The flat rise across the center of the image is the raised track for the old Rock Island Railroad. For four years or so, it was my favorite place to walk. Two of the old bridges over Spring Creek, built in the late 1800’s, lie to the left of this image, but would be obscured from this vantage. I used to visit them several times a month, as they had their own little ecosystems, and were a welcome distraction from hours upon hours of wedding post production and the long work-days spent for someone else’s benefit.

As winter approaches again, I am reminded that similar mornings remind me of this time, and even of this day in particular. It took me a week to pick up the camera again for myself, after the visit to San Antonio. I shot this having only briefly reviewed the photos from that trip; I was too raw, and raw in a manner it has taken me two handfuls of years to begin to come to terms with, in some ways. I shot this, with “underTree and overWrought” very much on my mind, actually. This was the day I gave it that name. Yes, “briefly reviewed”, for me, actually means a few things.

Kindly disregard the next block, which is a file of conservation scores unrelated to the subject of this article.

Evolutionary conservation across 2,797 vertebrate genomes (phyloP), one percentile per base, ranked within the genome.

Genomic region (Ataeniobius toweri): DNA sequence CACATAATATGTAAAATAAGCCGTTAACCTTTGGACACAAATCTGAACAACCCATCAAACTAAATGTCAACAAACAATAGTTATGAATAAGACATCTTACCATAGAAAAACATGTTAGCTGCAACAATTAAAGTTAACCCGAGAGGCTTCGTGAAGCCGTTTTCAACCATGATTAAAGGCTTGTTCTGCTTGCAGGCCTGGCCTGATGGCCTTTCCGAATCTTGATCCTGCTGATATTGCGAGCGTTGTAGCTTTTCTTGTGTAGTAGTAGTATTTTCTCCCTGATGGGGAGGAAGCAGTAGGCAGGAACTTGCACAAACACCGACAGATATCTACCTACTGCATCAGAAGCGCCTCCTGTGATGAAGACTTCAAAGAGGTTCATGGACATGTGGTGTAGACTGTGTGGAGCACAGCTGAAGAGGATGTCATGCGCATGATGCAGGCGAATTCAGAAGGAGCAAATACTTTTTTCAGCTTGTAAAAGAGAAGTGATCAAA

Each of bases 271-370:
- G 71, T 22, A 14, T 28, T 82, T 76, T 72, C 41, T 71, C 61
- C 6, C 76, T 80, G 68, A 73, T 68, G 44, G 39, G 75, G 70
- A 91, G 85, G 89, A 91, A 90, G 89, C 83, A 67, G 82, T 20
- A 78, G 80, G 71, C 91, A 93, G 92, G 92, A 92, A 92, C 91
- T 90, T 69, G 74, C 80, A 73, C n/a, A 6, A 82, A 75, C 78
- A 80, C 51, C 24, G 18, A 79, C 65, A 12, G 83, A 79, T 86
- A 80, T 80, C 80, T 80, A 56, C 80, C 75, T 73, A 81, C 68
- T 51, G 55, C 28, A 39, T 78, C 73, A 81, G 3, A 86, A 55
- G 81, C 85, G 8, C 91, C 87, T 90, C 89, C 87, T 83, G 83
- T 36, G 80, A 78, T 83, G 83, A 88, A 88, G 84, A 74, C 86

I learned to love the snow, here. It is very likely that I’ll eventually move even further northward, to the lands where the snow truly rules over all, and covers certain memories from obsession. That wouldn’t be a further evasion of my roots: more of an acknowledgement of the branches I slowly spread.

I might be done with trolling through my memory-factory for a while. There is still a bit of a story to tell, there. But for now, let me be on to other things.

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underTree and overWrought